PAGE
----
By K. C. Vijayan
A DECISION made by Singapore's highest court must be final, not 'almost final or conditionally final', said a High Court judge, giving his reasons for refusing to reopen a case settled last year.
The only exception: If not doing so would seriously diminish public confidence in the integrity of the courts and administration of justice, said Justice Choo Han Teck.
[So here's the exceptional circumstances spelt out by the Judge, as to when a case can be re-opended.]
He cited an example from Britain in 2000, where the highest court set aside its own decision as there had been an apparent bias on the part of one of the presiding judges.
But the suit brought by residents of Grange Heights was no such exception for the court to use its inherent power, said Justice Choo in a written judgment released on Tuesday.
The case had triggered the landmark poser as to whether Singapore's Court of Appeal could reopen its own case to be heard by a reconstituted court - either under powers provided by the Supreme Court of Judicature Act or under its own auspices.
Said Justice Choo: 'Each time a litigant files a challenge against the validity of the final judgment of the final court of law, the stability of the law and court is by that additional effort, corroded and undermined.'
[And here's the concern.]
The saga began when Grange Heights residents lost their 30-year-old right to an access path that led to their property, following a Court of Appeal decision last year.
The path runs through a Grange Road property owned by Lee Tat Development.
Through Senior Counsel Sundaresh Menon and a team of lawyers from Rajah & Tann, the residents asked that the decision be re-examined and the case re-heard.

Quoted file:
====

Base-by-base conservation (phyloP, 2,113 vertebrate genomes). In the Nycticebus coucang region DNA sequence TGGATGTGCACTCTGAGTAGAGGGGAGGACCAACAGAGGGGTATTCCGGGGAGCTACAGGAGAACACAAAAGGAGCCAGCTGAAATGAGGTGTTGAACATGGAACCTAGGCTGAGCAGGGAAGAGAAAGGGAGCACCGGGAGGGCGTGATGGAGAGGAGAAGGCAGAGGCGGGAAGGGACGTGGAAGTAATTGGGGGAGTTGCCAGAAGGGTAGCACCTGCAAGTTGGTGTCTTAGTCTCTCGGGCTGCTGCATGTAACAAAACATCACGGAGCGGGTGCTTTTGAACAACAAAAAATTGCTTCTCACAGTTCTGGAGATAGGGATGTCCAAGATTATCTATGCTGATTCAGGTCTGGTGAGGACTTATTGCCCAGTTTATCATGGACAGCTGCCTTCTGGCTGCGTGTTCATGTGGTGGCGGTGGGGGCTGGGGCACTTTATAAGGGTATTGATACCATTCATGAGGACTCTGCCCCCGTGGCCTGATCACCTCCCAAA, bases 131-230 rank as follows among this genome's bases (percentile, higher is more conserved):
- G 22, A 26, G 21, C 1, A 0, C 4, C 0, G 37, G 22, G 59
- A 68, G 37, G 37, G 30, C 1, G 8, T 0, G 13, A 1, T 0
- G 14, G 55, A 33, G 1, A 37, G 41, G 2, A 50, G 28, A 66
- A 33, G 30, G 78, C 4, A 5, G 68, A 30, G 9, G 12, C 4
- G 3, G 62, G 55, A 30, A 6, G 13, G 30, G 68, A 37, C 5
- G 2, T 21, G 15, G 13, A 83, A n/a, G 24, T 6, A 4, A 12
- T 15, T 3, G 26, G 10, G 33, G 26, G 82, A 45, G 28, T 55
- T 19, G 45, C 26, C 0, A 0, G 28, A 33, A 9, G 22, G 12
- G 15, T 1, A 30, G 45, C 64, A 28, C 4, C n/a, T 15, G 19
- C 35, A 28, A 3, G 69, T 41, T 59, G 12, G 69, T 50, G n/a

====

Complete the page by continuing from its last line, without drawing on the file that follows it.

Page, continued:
Lee Tat's lawyers, Senior Counsel Tan Cheng Han and lawyers from Arfat Selvam Alliance, countered that a re-hearing was a no-go as the court's powers were defined by legislation which did not provide statutory powers for it to re-hear its own case.
Senior Counsel Menon argued that there had been a breach of natural justice because the Appeals Court had cited a 1991 English case to justify its reversal of the earlier decision, that had not been brought up by either party during the hearing.
[Here's the argument - that the Appeals Court independently cited a case not raised by and therefore with no opportunity for either party to address as to the relevance, validity, or applicability of the case. The defence could argue that since the plaintive had not raised the case, either the plaintive did not think the case was relevant, or that it was not applicable or that there were counter-arguments why it would not be applicable. But not having raised the case the defendent had no opportunity to address the specifics of the case as to relevance, materialness, and applicability. Instead the judges had cited the case themselves and summarily applied the principle and precedent. Therefore natural justice is not served as the defence had no opportunity to respond and repudiate the precedent. ]
He claimed the 2008 judgment would not have gone Lee Tat's way if counsel had been given the chance to address the court on the English case.
The issue was not about the merits of the case but about 'procedural fairness', he argued.
Justice Choo held that not all procedural wrongs would justify setting aside a final judgment.
'A court may not be able to hear every argument made by counsel, and sometimes arguments are summarily dismissed because they were absurd or outrageous.'
He pointed out that sometimes the courts might draw conclusions that had little to do with the lawyers' arguments.
'If counsel had the right to address the court on every thread of its reasoning, the act of judgment will become a long and tedious debate between court and counsel.'
Justice Choo said this would bring the administration of justice into disrepute.
'Decorum is an important part of the authority of the court,' he added.
[This is true. But it sounds so petty when spoken out loud.]
Also, it is not every case that a decision of the court made on reasons not addressed by the lawyers would, if appealed, be found to be wrong.
'Finality in a decision outweighs the individual interests of a particular litigant.'
[So does the court exists to serve justice or its own prestige and authority?]
Senior Counsel Menon said when contacted: 'We are studying the judgment on this important issue and are taking instructions from our clients on whether to file an appeal.'